One of the documents enclosed in the materials used by Madison Public Schools in the 2019-2020 school year is an Action Planner for Black Lives Matter at schools week. On Wednesday, the theme is “Queer Affirming, Transgender Affirming, and Collective Value.” 


This information was obtained through an open records request by my office which was prompted by a constituent inquiry. The materials have been produced by several organizations, and are distributed by the National Education Association (NEA).


Impossible to miss among the teaching materials is the provided artwork, which you can view below. Prominently featured in each of the posters is the raised fist. This symbol, which has been used for decades is often associated with worker solidarity or black power. The juxtaposition of this symbol with gender and sexuality is a blatant attempt to unite political factions.


This past summer, the raised fist was used in protests across America.  In one infamous scene, dozens of “peaceful protesters” surrounded a female restaurant patron and demanded she raise her fist in solidarity.[1]


The first poster features Malcolm Shanks, a self-described “Black, queer, anti-colonial gender-bender, socialist, etc.”  You can see a Twitter post of his below.  Among his works are “Decolonizing Gender: a curriculum,”[2] coauthored with Khari Jackson.  Shanks believes “gender binary” is just an “instrument of colonialism for 500” years, rather than a function of having XY or XX chromosomes as you may have been taught in your biology class.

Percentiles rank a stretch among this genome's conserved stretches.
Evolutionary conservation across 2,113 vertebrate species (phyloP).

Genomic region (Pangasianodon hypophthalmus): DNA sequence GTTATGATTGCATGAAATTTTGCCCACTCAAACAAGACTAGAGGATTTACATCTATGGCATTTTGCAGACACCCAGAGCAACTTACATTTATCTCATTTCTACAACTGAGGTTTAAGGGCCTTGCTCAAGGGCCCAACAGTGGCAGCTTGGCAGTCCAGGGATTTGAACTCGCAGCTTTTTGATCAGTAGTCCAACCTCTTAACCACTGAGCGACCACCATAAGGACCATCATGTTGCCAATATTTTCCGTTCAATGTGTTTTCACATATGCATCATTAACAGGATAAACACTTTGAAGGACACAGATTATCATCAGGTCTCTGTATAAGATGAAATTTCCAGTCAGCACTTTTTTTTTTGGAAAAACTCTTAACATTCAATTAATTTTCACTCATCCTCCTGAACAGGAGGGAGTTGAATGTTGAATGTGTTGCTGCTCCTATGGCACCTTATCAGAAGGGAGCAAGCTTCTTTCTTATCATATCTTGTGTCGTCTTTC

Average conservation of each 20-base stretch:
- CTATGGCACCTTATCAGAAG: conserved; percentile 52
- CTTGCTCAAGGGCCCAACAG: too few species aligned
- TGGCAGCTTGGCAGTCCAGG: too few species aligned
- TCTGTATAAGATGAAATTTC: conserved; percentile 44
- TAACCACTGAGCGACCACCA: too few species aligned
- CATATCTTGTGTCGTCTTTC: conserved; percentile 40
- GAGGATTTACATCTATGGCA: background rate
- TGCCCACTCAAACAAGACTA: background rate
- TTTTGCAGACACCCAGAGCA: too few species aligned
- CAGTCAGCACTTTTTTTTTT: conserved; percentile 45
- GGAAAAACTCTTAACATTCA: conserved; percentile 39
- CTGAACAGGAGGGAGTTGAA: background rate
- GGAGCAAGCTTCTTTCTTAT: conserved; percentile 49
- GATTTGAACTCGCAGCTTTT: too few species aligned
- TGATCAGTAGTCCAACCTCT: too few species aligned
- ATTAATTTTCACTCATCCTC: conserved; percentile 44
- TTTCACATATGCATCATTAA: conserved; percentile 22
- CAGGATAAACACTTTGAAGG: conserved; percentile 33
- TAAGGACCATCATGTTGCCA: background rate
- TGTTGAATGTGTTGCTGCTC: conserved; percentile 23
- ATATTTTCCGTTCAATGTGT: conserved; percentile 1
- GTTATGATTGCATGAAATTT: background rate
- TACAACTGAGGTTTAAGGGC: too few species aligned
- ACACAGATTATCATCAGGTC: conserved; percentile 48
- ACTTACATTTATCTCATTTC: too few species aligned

The second poster features Ky Peterson.  Peterson, a young Black transgender man, was tragically knocked unconscious and sexually assaulted.  Waking up, Peterson shot and killed his attacker in self-defense. Believing he would be mistreated by the police, Peterson apparently moved his attacker’s body to prevent law enforcement from discovering his involvement.  He was later convicted of involuntary manslaughter and sentenced to 20 years in prison.[3]


The final poster is a series of raised fists, and labeled “Collective Value.”


Discussions of this topic are very personal, and should most often be taking place with a parent, relative, trusted guardian or pediatrician, a therapist, or a religious counselor guiding the conversation. 


Parents, who should be teaching your child about gender and sexuality? Are your pupils going to get a scientific view, or a political viewpoint?  What does gender and sexuality have to do with racism? And will studying these things improve student educational outcomes in measured areas?


More importantly, parents are you aware of this curriculum being taught to your children?


To read previous discussions of this curriculum, please visit

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